Dec. auto sales falter; 2013 still best in 6 years
Detroit • December U.S. auto sales slowed a bit from the brisk pace earlier this year, but automakers still were on target to finish 2013 with the best numbers in six years.
Chrysler managed a 6 percent gain for December, but General Motors, Toyota and Ford and Volkswagen each posted disappointing numbers. Still, most major automakers reported at least a 7 percent increase for 2013, and analysts expect full-year sales to be up around 8 percent to 15.6 million when all the numbers are in. That would be the highest sales figure since 16.1 million in 2007.
"The auto industry was a consistent bright spot in the economic recovery throughout 2013," Bill Fay, Toyota division group vice president, said Friday in a statement. "We expect the economy will continue to gain strength in 2014, with car sales rising to pre-recession levels."
But analysts say discounts rose in December, and there were signs that automakers were beginning to lower prices to match competitors and woo customers. That could mean better deals in the coming year, especially on pickup trucks and midsize cars.
GM's December sales were off more than 6 percent as sales of its top-selling model, the Chevrolet Silverado pickup, fell 16 percent. Toyota sales were down 1.7 percent from a year ago, while Ford sales were up only 1.8 percent for the month. Volkswagen, which has struggled all year, saw sales fall 23 percent.
GM's pickup truck sales apparently fell victim to heavy discounts that Ford offered on its F-Series, which posted an 8 percent gain in December. Chrysler's Ram pickup also posted a large gain at 11 percent.
For the full year, though, Ford led all major automakers with an 11 percent gain to almost 2.5 million vehicles. Chrysler sales were up 9 percent to 1.8 million cars and trucks, while GM sales rose 7 percent to 2.8 million. Toyota sales were up 7 percent to just over 2.2 million cars and trucks. But the VW brand struggled, with sales falling 7 percent to nearly 408,000.
Analysts expect automakers will need to work harder this year to maintain sales momentum. Auto sales have risen by more than a million vehicles per year since 2009, when just 10.4 million cars and trucks sold. But some analysts expect growth to slow to as little as 400,000 this year, with total sales around 16 million.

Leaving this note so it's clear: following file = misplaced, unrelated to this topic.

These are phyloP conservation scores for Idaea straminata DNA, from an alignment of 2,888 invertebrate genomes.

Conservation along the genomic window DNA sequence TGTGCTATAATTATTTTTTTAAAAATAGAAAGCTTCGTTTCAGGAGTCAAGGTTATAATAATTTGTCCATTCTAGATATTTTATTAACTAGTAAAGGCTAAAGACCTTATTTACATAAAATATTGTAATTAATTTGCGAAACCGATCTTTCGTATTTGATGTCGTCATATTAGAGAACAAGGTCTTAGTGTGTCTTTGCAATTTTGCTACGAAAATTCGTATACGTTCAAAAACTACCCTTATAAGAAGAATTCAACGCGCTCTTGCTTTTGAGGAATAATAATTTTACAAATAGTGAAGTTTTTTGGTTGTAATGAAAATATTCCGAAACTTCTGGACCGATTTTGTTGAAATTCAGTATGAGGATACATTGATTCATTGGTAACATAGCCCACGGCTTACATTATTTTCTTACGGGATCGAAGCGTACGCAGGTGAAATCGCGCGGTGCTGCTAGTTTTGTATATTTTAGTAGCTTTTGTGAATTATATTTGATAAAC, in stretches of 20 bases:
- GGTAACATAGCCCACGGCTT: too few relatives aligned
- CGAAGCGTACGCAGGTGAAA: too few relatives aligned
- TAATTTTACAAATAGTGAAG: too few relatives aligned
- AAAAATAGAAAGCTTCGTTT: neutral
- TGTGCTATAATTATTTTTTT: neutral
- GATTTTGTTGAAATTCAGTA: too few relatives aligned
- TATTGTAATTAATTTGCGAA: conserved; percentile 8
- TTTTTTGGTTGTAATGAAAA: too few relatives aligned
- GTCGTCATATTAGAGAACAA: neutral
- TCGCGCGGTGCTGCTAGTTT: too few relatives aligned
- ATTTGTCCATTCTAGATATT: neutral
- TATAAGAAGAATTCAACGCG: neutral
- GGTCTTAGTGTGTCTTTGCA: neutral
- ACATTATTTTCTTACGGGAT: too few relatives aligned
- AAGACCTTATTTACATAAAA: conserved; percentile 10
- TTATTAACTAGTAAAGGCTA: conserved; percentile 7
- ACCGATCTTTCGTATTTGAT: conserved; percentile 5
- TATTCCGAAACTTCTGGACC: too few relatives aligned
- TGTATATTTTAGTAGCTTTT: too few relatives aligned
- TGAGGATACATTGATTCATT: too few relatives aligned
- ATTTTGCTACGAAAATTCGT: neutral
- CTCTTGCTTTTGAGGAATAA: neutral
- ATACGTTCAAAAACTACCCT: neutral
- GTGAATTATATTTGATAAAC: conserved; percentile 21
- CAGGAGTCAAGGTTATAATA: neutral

That should be good news for shoppers: automakers likely will offer deals to protect or increase market share.
"We think there's going to definitely be more competition," said Larry Dominique, president of Automotive Lease Guide, a company that tracks lease costs and car prices.
As a result, Dominique said, consumers should look for more bargains, especially on pickup trucks and midsize cars.
For December, analysts had predicted sales of around 1.4 million new cars and trucks, expecting consumers to take advantage of year-end closeouts, low interest rates and sweet lease deals. But Black Friday deals may have pulled some sales into November, and a series of big storms last month may have kept a few car buyers at home.
Dominique also thinks the pent-up demand that has driven sales is starting to ease. People have been replacing cars and trucks they kept through the recession and the slow recovery. The average age of a vehicle on U.S. roads today is a record 11.4 years, according to the Polk research firm.
In December automakers raised rebates and other incentives as they pushed to make year-end sales goals. Average incentives were up 4 percent compared with a year ago to $2,676 as Ford, Hyundai/Kia and Honda led the way with sweet deals, according to the TrueCar.com auto pricing site.
Ford raised incentives a whopping 22 percent last month as it sparred with Chevrolet and GMC over pickup truck sales and battled for small-car buyers, Dominique said. Hyundai/Kia incentives were up nearly 18 percent, while Honda raised its deals by almost 15 percent, according to TrueCar. Ford Focus buyers, for instance, could get as much as 25 percent off the sticker price, according to Dominique. Only Chrysler, which traditionally has had high incentives, cut them in December, by 9 percent.